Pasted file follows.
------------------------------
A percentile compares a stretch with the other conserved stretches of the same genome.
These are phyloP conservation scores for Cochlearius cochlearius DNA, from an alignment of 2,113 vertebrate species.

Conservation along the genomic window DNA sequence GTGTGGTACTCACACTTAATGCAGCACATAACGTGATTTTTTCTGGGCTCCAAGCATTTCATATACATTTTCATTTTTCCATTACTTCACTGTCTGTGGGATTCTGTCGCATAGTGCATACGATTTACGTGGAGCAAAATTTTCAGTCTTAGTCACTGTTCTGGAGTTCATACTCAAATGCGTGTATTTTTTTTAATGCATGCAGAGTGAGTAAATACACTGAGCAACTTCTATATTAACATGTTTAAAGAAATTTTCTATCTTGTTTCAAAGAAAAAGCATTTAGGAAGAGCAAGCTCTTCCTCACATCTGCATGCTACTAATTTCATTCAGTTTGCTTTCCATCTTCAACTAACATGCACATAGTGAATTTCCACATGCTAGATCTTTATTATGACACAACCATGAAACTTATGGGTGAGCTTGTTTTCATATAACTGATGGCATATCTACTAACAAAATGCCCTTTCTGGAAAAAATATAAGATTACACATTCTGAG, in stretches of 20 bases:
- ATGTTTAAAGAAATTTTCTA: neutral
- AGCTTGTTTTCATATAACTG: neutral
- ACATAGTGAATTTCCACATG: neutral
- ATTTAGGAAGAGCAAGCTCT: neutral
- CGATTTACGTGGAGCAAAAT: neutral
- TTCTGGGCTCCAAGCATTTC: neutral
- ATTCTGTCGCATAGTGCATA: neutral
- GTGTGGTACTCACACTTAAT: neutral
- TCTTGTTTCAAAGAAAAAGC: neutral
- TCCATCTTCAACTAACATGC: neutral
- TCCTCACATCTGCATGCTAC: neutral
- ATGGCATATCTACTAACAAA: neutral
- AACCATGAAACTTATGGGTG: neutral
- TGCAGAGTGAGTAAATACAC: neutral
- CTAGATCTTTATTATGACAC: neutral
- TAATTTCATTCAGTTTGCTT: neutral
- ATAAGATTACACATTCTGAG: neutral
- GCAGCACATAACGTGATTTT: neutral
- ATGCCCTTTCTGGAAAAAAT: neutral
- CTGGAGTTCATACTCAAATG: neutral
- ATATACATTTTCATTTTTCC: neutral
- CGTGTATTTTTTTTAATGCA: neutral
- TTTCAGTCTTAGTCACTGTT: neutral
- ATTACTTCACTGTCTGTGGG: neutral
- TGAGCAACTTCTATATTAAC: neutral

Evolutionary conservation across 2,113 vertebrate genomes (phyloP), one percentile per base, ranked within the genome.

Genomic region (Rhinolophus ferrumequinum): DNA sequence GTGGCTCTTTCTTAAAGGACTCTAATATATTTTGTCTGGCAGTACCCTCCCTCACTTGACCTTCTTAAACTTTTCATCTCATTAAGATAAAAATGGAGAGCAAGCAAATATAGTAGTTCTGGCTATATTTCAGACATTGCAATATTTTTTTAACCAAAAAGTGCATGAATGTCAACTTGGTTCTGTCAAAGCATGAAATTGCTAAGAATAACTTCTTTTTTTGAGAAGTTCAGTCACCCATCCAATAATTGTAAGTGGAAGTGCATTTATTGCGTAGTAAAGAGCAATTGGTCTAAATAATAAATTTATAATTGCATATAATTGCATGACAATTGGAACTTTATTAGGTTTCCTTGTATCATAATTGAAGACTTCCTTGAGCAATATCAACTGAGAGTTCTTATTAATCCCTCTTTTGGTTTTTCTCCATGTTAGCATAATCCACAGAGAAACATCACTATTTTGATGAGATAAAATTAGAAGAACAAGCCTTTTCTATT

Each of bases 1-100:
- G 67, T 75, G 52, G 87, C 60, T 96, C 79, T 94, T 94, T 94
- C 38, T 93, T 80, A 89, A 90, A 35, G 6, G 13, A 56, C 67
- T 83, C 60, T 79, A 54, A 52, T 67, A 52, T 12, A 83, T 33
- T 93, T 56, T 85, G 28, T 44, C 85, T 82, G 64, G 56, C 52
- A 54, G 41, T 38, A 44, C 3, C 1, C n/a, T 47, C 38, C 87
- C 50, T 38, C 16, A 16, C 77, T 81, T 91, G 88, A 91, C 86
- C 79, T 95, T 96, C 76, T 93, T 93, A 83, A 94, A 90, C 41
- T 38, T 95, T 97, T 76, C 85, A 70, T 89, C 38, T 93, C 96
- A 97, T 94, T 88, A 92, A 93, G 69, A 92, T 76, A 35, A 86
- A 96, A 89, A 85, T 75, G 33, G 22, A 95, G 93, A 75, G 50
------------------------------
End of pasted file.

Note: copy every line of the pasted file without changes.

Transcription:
A percentile compares a stretch with the other conserved stretches of the same genome.
These are phyloP conservation scores for Cochlearius cochlearius DNA, from an alignment of 2,113 vertebrate species.

Conservation along the genomic window DNA sequence GTGTGGTACTCACACTTAATGCAGCACATAACGTGATTTTTTCTGGGCTCCAAGCATTTCATATACATTTTCATTTTTCCATTACTTCACTGTCTGTGGGATTCTGTCGCATAGTGCATACGATTTACGTGGAGCAAAATTTTCAGTCTTAGTCACTGTTCTGGAGTTCATACTCAAATGCGTGTATTTTTTTTAATGCATGCAGAGTGAGTAAATACACTGAGCAACTTCTATATTAACATGTTTAAAGAAATTTTCTATCTTGTTTCAAAGAAAAAGCATTTAGGAAGAGCAAGCTCTTCCTCACATCTGCATGCTACTAATTTCATTCAGTTTGCTTTCCATCTTCAACTAACATGCACATAGTGAATTTCCACATGCTAGATCTTTATTATGACACAACCATGAAACTTATGGGTGAGCTTGTTTTCATATAACTGATGGCATATCTACTAACAAAATGCCCTTTCTGGAAAAAATATAAGATTACACATTCTGAG, in stretches of 20 bases:
- ATGTTTAAAGAAATTTTCTA: neutral
- AGCTTGTTTTCATATAACTG: neutral
- ACATAGTGAATTTCCACATG: neutral
- ATTTAGGAAGAGCAAGCTCT: neutral
- CGATTTACGTGGAGCAAAAT: neutral
- TTCTGGGCTCCAAGCATTTC: neutral
- ATTCTGTCGCATAGTGCATA: neutral
- GTGTGGTACTCACACTTAAT: neutral
- TCTTGTTTCAAAGAAAAAGC: neutral
- TCCATCTTCAACTAACATGC: neutral
- TCCTCACATCTGCATGCTAC: neutral
- ATGGCATATCTACTAACAAA: neutral
- AACCATGAAACTTATGGGTG: neutral
- TGCAGAGTGAGTAAATACAC: neutral
- CTAGATCTTTATTATGACAC: neutral
- TAATTTCATTCAGTTTGCTT: neutral
- ATAAGATTACACATTCTGAG: neutral
- GCAGCACATAACGTGATTTT: neutral
- ATGCCCTTTCTGGAAAAAAT: neutral
- CTGGAGTTCATACTCAAATG: neutral
- ATATACATTTTCATTTTTCC: neutral
- CGTGTATTTTTTTTAATGCA: neutral
- TTTCAGTCTTAGTCACTGTT: neutral
- ATTACTTCACTGTCTGTGGG: neutral
- TGAGCAACTTCTATATTAAC: neutral

Evolutionary conservation across 2,113 vertebrate genomes (phyloP), one percentile per base, ranked within the genome.

Genomic region (Rhinolophus ferrumequinum): DNA sequence GTGGCTCTTTCTTAAAGGACTCTAATATATTTTGTCTGGCAGTACCCTCCCTCACTTGACCTTCTTAAACTTTTCATCTCATTAAGATAAAAATGGAGAGCAAGCAAATATAGTAGTTCTGGCTATATTTCAGACATTGCAATATTTTTTTAACCAAAAAGTGCATGAATGTCAACTTGGTTCTGTCAAAGCATGAAATTGCTAAGAATAACTTCTTTTTTTGAGAAGTTCAGTCACCCATCCAATAATTGTAAGTGGAAGTGCATTTATTGCGTAGTAAAGAGCAATTGGTCTAAATAATAAATTTATAATTGCATATAATTGCATGACAATTGGAACTTTATTAGGTTTCCTTGTATCATAATTGAAGACTTCCTTGAGCAATATCAACTGAGAGTTCTTATTAATCCCTCTTTTGGTTTTTCTCCATGTTAGCATAATCCACAGAGAAACATCACTATTTTGATGAGATAAAATTAGAAGAACAAGCCTTTTCTATT

Each of bases 1-100:
- G 67, T 75, G 52, G 87, C 60, T 96, C 79, T 94, T 94, T 94
- C 38, T 93, T 80, A 89, A 90, A 35, G 6, G 13, A 56, C 67
- T 83, C 60, T 79, A 54, A 52, T 67, A 52, T 12, A 83, T 33
- T 93, T 56, T 85, G 28, T 44, C 85, T 82, G 64, G 56, C 52
- A 54, G 41, T 38, A 44, C 3, C 1, C n/a, T 47, C 38, C 87
- C 50, T 38, C 16, A 16, C 77, T 81, T 91, G 88, A 91, C 86
- C 79, T 95, T 96, C 76, T 93, T 93, A 83, A 94, A 90, C 41
- T 38, T 95, T 97, T 76, C 85, A 70, T 89, C 38, T 93, C 96
- A 97, T 94, T 88, A 92, A 93, G 69, A 92, T 76, A 35, A 86
- A 96, A 89, A 85, T 75, G 33, G 22, A 95, G 93, A 75, G 50